Landon in The New Monthly 1825/Antony and Cleopatra

For works with similar titles, see Antony and Cleopatra.
Landon in The New Monthly 1825  (1825)  by Letitia Elizabeth Landon
Antony and Cleopatra. An Anecdote from Plutarch.


An Anecdote from Plutarch.

Glorious was the marble hall
With the sight and sound of festival,
For autumn had sent its golden hoard,
And summer its flowers, to grace the board.
Inside and out the goblets shine,
Outside with gems, inside with wine;
And silver lamps shed round their light
Like the moonrise on an eastern night.
Gay laughs were heard; when these were mute
Came a voluptuous song and lute;
And fair nymphs floated round, whose feet
Were light as the air on which they beat;
Their steps had no sound, they moved along
Like spirits that lived in the breath of song.

    Beneath the canopy's purple sweep,
Like a sunset cloud on the twilight deep,
Sate the king of the feast, stately and tall,
Who look'd what he was, the lord of all.
A glorious scar was upon his brow,
And furrows that time and care will plough.
His battle-suns had left their soil,
And traces of tempest and traces of toil;
Yet was he one for whom woman's sigh
Breathes its deepest idolatry.
His that soft and worshipping air
She loves so well her lover should wear;
His that low and pleading tone
That makes the yielding heart its own;
And, more than all, his was the fame
That victory flings on the soldier's name.

    Yet those meanings high that speak,
Scorn on the lip, fire on the cheek,
Tell of somewhat above such scenes as these,
With their wasting and midnight revelries.
Albeit he drain'd the purple bowl,
And heard the song till they madden'd his soul;
Yet his forehead grew pale, and then it burn'd,
As if in disdain from the feast he turn'd;
And his inward thoughts sought out a home
And dwelt on thy stately memory, Rome.
But his glance met hers beside, and again
His spirit clung to its precious chain.

    With haughty brow, and regal hand,
As born but for worship and command,
Yet with smiles that told she knew full well
The power of woman's softest spell,
Leant that Egyptian queen: a braid
Of jewels shone 'mid her dark hair's shade;
One pearl on her forehead hung, whose gem
Was worth a monarch's diadem,
And an emerald cestus bound the fold
Of her robe that shone with purple and gold.
All spoke of pomp, all spoke of pride,
And yet they were as nothing beside
Her radiant cheek, her flashing eye,
For their's was beauty's regality.

It was not that every feature apart,
Seem'd as if carved by the sculptor's art.
It was not the marble brow, nor the hair
That lay in its jewel-starr'd midnight there;
Nor her neck, like the swan's, for grace and whiteness,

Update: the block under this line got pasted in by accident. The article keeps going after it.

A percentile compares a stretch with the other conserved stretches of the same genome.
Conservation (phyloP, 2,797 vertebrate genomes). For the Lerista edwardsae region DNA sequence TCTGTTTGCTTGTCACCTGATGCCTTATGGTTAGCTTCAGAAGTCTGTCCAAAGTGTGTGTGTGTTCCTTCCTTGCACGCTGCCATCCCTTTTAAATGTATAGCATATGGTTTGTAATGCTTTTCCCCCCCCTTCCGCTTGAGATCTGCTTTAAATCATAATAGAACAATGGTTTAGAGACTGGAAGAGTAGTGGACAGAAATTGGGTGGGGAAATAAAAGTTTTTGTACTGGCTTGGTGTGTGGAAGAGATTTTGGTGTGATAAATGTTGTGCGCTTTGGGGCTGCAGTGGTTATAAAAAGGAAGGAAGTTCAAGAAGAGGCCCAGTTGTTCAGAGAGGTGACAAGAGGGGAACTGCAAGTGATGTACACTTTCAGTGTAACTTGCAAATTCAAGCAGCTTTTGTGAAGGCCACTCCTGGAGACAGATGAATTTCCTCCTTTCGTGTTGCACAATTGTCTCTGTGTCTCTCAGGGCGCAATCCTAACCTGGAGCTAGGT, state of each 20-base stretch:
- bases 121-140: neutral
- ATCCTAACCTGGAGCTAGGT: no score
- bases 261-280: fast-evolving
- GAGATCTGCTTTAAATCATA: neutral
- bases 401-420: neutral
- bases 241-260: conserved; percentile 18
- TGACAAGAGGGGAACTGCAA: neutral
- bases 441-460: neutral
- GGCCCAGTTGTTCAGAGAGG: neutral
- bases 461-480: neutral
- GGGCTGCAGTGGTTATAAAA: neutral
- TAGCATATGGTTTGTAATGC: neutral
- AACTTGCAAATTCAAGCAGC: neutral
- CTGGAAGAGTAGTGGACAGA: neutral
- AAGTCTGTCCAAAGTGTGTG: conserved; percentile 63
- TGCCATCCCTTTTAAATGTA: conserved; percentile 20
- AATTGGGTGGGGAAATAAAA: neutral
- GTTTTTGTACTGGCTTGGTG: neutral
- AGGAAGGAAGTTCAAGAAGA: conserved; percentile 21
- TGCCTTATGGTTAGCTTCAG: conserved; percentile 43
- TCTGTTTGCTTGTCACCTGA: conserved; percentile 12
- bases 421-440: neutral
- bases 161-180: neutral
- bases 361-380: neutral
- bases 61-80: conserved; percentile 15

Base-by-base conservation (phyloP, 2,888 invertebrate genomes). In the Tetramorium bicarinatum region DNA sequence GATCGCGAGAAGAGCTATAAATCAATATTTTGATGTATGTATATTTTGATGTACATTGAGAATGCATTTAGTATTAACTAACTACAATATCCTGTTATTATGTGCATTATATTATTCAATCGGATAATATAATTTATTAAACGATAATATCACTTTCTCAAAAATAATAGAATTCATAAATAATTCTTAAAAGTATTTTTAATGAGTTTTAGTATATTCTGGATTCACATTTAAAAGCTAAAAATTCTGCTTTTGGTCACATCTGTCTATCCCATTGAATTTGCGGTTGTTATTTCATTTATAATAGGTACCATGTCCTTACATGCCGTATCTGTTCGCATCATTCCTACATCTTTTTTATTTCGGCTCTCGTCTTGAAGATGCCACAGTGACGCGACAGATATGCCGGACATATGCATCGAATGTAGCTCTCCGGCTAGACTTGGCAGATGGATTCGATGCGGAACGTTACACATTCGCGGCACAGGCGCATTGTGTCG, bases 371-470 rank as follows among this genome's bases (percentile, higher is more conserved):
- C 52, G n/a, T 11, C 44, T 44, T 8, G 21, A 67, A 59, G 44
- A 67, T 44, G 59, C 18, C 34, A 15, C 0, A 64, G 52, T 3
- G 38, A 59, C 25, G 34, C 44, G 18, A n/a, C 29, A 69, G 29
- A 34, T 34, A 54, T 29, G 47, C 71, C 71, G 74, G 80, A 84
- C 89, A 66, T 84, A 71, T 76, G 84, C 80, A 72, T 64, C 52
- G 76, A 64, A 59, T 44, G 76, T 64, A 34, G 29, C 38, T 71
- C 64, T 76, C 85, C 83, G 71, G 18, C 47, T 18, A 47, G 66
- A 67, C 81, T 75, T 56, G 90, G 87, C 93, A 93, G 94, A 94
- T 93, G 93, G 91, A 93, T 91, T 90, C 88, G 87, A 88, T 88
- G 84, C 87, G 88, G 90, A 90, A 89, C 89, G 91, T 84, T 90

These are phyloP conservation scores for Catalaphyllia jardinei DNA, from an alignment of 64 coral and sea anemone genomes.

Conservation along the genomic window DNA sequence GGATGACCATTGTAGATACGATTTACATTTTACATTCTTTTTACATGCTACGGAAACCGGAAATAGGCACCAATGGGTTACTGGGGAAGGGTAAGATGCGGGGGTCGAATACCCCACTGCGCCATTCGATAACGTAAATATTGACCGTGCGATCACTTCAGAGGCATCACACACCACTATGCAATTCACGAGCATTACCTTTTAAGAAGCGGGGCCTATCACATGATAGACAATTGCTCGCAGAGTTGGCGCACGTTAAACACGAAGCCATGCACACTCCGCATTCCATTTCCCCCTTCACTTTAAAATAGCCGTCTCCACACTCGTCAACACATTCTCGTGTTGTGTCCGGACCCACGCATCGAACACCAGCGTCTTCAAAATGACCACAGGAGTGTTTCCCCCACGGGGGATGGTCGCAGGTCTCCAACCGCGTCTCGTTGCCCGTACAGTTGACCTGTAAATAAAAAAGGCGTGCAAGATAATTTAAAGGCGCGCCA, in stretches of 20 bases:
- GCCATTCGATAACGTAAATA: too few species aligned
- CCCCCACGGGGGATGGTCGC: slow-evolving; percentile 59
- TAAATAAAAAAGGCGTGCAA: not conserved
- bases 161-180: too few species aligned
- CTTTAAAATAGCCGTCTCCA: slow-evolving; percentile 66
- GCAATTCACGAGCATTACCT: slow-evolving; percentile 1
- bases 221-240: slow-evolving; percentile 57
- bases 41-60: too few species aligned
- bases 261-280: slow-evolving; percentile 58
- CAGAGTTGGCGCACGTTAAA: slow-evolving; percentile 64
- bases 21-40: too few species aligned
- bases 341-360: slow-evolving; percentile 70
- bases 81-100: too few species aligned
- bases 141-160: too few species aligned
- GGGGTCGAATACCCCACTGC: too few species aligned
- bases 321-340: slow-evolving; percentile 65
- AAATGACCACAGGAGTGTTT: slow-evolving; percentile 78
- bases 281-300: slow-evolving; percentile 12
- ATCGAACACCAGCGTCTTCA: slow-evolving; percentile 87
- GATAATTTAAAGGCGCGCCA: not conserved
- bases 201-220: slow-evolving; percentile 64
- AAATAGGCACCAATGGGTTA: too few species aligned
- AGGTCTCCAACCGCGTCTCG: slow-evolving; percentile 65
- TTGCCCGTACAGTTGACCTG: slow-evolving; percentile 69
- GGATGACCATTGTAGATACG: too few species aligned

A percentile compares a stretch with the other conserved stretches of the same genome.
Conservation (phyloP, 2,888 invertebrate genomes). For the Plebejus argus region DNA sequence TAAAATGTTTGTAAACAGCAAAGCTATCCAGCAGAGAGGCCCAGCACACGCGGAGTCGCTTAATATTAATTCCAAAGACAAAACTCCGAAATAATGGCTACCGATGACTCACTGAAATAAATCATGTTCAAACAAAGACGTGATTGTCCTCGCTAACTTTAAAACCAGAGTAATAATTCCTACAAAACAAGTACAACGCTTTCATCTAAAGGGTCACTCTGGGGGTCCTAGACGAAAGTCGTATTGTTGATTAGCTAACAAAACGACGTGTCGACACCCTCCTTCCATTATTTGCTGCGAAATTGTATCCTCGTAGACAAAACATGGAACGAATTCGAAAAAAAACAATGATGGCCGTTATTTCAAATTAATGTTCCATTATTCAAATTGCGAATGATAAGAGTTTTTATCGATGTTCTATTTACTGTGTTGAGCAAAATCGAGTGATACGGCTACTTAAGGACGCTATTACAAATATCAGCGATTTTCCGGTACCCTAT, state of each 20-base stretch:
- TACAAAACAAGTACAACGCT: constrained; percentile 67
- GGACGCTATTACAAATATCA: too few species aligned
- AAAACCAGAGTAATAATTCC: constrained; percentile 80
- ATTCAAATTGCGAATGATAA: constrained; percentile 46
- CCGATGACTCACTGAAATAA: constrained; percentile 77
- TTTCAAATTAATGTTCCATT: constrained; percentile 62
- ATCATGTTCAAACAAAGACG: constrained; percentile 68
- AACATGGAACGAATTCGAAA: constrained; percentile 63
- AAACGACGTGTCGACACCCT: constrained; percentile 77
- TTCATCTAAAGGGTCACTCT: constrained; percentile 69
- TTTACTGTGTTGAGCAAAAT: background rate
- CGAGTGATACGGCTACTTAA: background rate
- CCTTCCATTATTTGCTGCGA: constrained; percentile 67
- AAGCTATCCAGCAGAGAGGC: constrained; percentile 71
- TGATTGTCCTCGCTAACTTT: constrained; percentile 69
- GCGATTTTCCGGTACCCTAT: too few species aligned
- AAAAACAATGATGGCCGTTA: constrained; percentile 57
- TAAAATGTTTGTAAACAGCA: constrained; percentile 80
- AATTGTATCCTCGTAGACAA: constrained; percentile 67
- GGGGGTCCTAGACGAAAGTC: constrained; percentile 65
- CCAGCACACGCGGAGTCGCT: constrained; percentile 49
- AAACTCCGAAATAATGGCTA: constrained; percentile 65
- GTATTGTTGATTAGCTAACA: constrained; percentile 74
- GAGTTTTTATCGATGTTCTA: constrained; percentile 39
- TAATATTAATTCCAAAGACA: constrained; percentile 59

Nor her step, like the wind of the south for lightness;
But it was a nameless spell, like the one
That makes the Opal so fair a stone,
The spell of change:—for a little while
Her red lip shone with its summer smile—
You look'd again, and that smile was fled,
Sadness and softness were there instead.
This moment all bounding gaiety,
With a laugh that seem'd the heart's echo to be;
Now it was grace and mirth, and now
It was princely step and lofty brow;
By turns the woman and the queen,
And each as the other had never been.

    But on her lip, and cheek, and brow,
Were traces that wildest passions avow,
All that a southern sun and sky
Could light in the heart, and flash from the eye;
A spirit that might by turns be led
To all we love, and all we dread.
And in that eye darkness and light
Mingled, like her own climate's night,
Till even he on her bosom leaning,
Shrank at times from its fiery meaning.

    There was a cloud on that warrior's face,
That wine, music, smiles, could not quite erase:
He sat on a rich and royal throne,
But a fear would pass that he sat there alone.
He stood not now on his native land,
With kinsman and friends at his red right hand;
And the goblet pass'd unkiss'd, till the brim
Had been touch'd by another as surety for him.

    She, his enchantress, mark'd his fear,
But she let not her secret thought appear.
Wreath'd with her hair were crimson flowers,
The brightest that form the lotus bowers;—
She pluck'd two buds, and fill'd them with wine,
And, laughing said, "this pledge be mine!"

    Her smile shone over their bloom like a charm,
He raised them up, but she caught his arm,
And bade them bring to the festive hall
One doom'd to death, a criminal.

    He drank of the wine, he gasped for breath,
For those bright, but poison'd flowers, held death;
And turn'd she to Antony with the wreath,
While her haughty smile hid the sigh beneath,
"Where had thy life been at this hour,
Had not my Love been more than my Power?
—Away, if thou fearest,—love never must,
Never can live with one shade of distrust."

L. E. L.